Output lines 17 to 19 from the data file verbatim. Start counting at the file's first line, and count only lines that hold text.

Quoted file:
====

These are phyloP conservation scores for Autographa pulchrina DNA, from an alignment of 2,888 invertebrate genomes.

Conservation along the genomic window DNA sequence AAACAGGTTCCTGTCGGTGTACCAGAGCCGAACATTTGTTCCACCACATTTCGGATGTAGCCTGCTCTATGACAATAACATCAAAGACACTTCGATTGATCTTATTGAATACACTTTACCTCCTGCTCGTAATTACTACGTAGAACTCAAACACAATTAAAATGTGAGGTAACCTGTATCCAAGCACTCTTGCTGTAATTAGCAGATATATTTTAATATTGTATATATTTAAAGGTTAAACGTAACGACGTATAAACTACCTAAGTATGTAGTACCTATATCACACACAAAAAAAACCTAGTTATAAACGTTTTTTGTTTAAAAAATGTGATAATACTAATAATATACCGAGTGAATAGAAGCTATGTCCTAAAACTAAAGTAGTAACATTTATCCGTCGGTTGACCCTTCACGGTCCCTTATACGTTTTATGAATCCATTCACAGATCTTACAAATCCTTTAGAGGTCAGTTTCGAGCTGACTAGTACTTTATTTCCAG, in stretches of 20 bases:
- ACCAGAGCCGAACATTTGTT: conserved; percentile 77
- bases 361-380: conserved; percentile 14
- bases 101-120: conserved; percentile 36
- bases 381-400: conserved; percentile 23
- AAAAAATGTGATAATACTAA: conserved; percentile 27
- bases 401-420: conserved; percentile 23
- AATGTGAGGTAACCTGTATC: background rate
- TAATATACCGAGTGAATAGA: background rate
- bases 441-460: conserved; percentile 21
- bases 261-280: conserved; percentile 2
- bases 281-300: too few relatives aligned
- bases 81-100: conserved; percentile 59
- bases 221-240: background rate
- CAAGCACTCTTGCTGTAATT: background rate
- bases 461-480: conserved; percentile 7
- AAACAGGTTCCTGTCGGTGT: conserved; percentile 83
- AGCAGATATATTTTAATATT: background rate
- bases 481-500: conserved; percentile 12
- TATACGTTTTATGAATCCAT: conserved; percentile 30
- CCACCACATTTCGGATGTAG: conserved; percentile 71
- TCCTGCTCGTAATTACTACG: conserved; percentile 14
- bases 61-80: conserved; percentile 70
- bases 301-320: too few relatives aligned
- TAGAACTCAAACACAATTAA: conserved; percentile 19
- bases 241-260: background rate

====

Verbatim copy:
- bases 461-480: conserved; percentile 7
- AAACAGGTTCCTGTCGGTGT: conserved; percentile 83
- AGCAGATATATTTTAATATT: background rate